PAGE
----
Bladder cancer (BC) is the seventh most common malignancy in men and the eleventh most common in both sexes (1). BC is one of the most expensive malignancy to manage as patient’s with non-muscle invasive bladder cancer (NMIBC) managed with bladder-sparing approaches require long-term follow-up with flexible cystoscopy, and often require repeated treatment for recurrences (2). Approximately 75% of cases present as NMIBC, which include mucosal lesions (pTa), lamina propria invasion (pT1) or CIS (3). Tobacco smoking and occupational exposure to polycyclic aromatic hydrocarbons and aromatic amines are the most important risk factors for BC (4,5).
Management of low-risk disease (G1, pTa) focuses on preventing recurrence or progression to high-risk NMIBC (HR-NMIBC) (G3, pT1, CIS) or MIBC (pT2+). The management of HR-NMIBC is aimed at preventing both recurrence and progression to muscle invasive (pT2+) BC (MIBC). Recurrence is a common event in HR-NMIBC and results in significant morbidity and costs. Patients with HR-NMIBC may reduce their risk of disease progression by undergoing immediate RC or bladder-sparing approaches using intravesical immunotherapy such as mBCG (6,7). Although the European Organisation for the Research and Treatment of Cancer-Genito-Urinary Cancer Group (EORTC-GUCG) developed scoring system/risk tables to predict risks of disease recurrence and progression in individual patients, the incidence of HR-NMIBC progressing to MIBC varies significantly (25–75%). It is known that progression increases the risk of metastasis and disease-specific mortality (DSM), therefore the care of patients with HR disease is aimed at preventing, or the early detection of MIBC (8). However, the poor precision in identifying which patients with HR-NMIBC should be offered mBCG or immediate RC produces a major challenge. In addition, the comparative risks between the two curative treatment options are unclear. Here, we discuss the role of immediate RC in HR-NMIBC.
EAU recommendation on primary RC
The current EAU guidelines recommend immediate RC for HR tumours including CIS alone, multiple, recurrent and large (>3 cm) G1-2pTa, G3pT1 associated with concurrent bladder and or prostatic urethra CIS, and multiple and/or large G3pT1 (6) (Table 1). Lymphovascular invasion (LVI) in transurethral resection of the bladder tumour (TURBT) specimens is associated with an increased risk of pathological upstaging and a poor prognostic factor in pT1 tumours. A meta-analysis studied 3,905 patients, 18% with LVI and showed significant associations with upstaging [odds ratio (OR): 2.21, 95% CI: 1.44–3.39] and progression-free survival (hazard ratio: 2.28, 95% CI: 1.45–3.58) and disease-specific survival (hazard ratio: 1.35, 95% CI: 1.01–1.81). Hence, immediate RC is recommended in tumours with LVI (9,10).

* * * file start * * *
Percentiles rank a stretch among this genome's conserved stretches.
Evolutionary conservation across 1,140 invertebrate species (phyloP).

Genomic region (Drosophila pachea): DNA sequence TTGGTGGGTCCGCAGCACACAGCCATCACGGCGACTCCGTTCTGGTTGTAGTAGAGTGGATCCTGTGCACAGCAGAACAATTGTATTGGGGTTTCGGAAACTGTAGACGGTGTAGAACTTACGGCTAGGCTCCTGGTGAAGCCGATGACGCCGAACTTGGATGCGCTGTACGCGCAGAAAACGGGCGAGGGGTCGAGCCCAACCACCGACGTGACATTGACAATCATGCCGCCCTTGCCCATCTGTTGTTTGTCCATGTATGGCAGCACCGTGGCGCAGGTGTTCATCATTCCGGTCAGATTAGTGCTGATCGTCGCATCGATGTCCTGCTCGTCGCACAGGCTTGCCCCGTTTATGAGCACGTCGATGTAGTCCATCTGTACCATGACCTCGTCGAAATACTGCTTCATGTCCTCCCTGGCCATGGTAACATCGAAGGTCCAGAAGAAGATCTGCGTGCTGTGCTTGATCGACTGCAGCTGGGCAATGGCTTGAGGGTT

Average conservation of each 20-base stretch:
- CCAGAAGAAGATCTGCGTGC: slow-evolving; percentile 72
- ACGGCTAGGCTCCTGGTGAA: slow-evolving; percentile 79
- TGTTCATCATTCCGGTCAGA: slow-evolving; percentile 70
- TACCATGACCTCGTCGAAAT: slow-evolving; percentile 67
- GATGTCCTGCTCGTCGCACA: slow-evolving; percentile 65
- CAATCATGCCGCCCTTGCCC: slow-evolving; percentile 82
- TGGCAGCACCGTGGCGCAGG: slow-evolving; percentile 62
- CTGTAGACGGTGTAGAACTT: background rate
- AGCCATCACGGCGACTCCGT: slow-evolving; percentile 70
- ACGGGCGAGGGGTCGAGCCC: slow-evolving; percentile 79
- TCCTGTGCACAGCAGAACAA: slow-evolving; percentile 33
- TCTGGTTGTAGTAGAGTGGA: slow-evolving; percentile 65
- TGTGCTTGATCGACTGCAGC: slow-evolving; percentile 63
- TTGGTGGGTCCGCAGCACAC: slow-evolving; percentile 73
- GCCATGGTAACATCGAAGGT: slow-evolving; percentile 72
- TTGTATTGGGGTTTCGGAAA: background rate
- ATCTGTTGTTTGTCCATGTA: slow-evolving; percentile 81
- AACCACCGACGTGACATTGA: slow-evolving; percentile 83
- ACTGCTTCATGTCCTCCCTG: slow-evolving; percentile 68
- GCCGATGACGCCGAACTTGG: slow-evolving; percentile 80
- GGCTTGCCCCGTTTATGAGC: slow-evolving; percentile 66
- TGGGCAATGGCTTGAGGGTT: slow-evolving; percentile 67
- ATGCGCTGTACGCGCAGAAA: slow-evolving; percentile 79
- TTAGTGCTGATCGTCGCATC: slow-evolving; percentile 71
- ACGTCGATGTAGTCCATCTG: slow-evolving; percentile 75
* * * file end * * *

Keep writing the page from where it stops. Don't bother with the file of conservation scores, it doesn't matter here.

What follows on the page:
Immediate RC is also recommended for variants of urothelial cell carcinoma (UCC) that have been reported to have a worse prognosis than classical UCC, such as micropapillary, small cell, squamous, glandular, plasmacytoid and sarcomatoid. Variants of UCC represent approximately 25% of RC histologies and are associated with advanced tumour stage, LVI and lymph node metastasis (11,12).
The UK National Institute for Health and Care Excellence (NICE) guidelines also recommend immediate RC as an alternative treatment option to BCG in managing HR-NMIBC (13). The UK national RC (bladder removal) against intravesical BCG immunotherapy for HR-NMIBC (BRAVO) randomised controlled feasibility study initially aimed to compare RC with BCG, however, it failed to recruit target numbers, therefore level 1 evidence is still unavailable (14).
Bladder-sparing treatment for HR-NMIBC
It has been estimated that the DSM of patients with HR-NMIBC is approximately 20–25% (8). The use of post TURBT intravesical immunotherapy such as BCG, mitomycin C (MMC) or epirubicin may reduce both recurrence and progression. Intravesical immunotherapy aims to induce an immune response against the tumour to reduce recurrence or progression. BCG treatment requires an induction phase followed by a maintenance phase of 3 years. Studies have confirmed the superiority of BCG in preventing tumour recurrence over MMC alone, epirubicin alone or a combination of epirubicin and interferon (15-17). A meta-analysis analysed 4,767 patients and showed that the addition of BCG reduced the risk of recurrence compared to TURBT alone (OR: 0.5, 95% CI: 0.33–0.75, P=0.0008) (18). Progression rate was also reduced in BCG therapy compared to TURBT alone when 4863 patients were analysed in another meta-analysis (OR: 0.73, P=0.001) (17). Although mBCG is a bladder-sparing treatment option, it subjects patients to risk of disease recurrence and progression and may impact quality of life (QoL) through local symptoms and potential severe BCG-toxicity, such as BCG sepsis with tuberculosis infection (19). In addition, there is the risk of BCG intolerability and failure. BCG-failure can be a result of MIBC detected during follow-up [progression rate of ~9.8% (17)] or BCG-refractory defined as high-grade NMIBC detected at 3 months or during BCG treatment [recurrence rate of ~40.5%) (18)], and detection of CIS at both 3 and 6 months (6). Patients with late BCG relapse (>1–2 years after last BCG exposure) and who are reluctant or unfit for RC can have a trial of salvage intravesical treatment with repeat BCG, BCG with interferon alpha-2a, gemcitabine or valrubicin (20,21). Device-assisted therapies such as electromotive drug administration and thermochemotherapy are also treatment options following BCG-failure (22). There is a current worldwide shortage of BCG due to problems in manufacturing and alternative therapies are needed to manage this challenging group of patients with HR-NMIBC (23,24).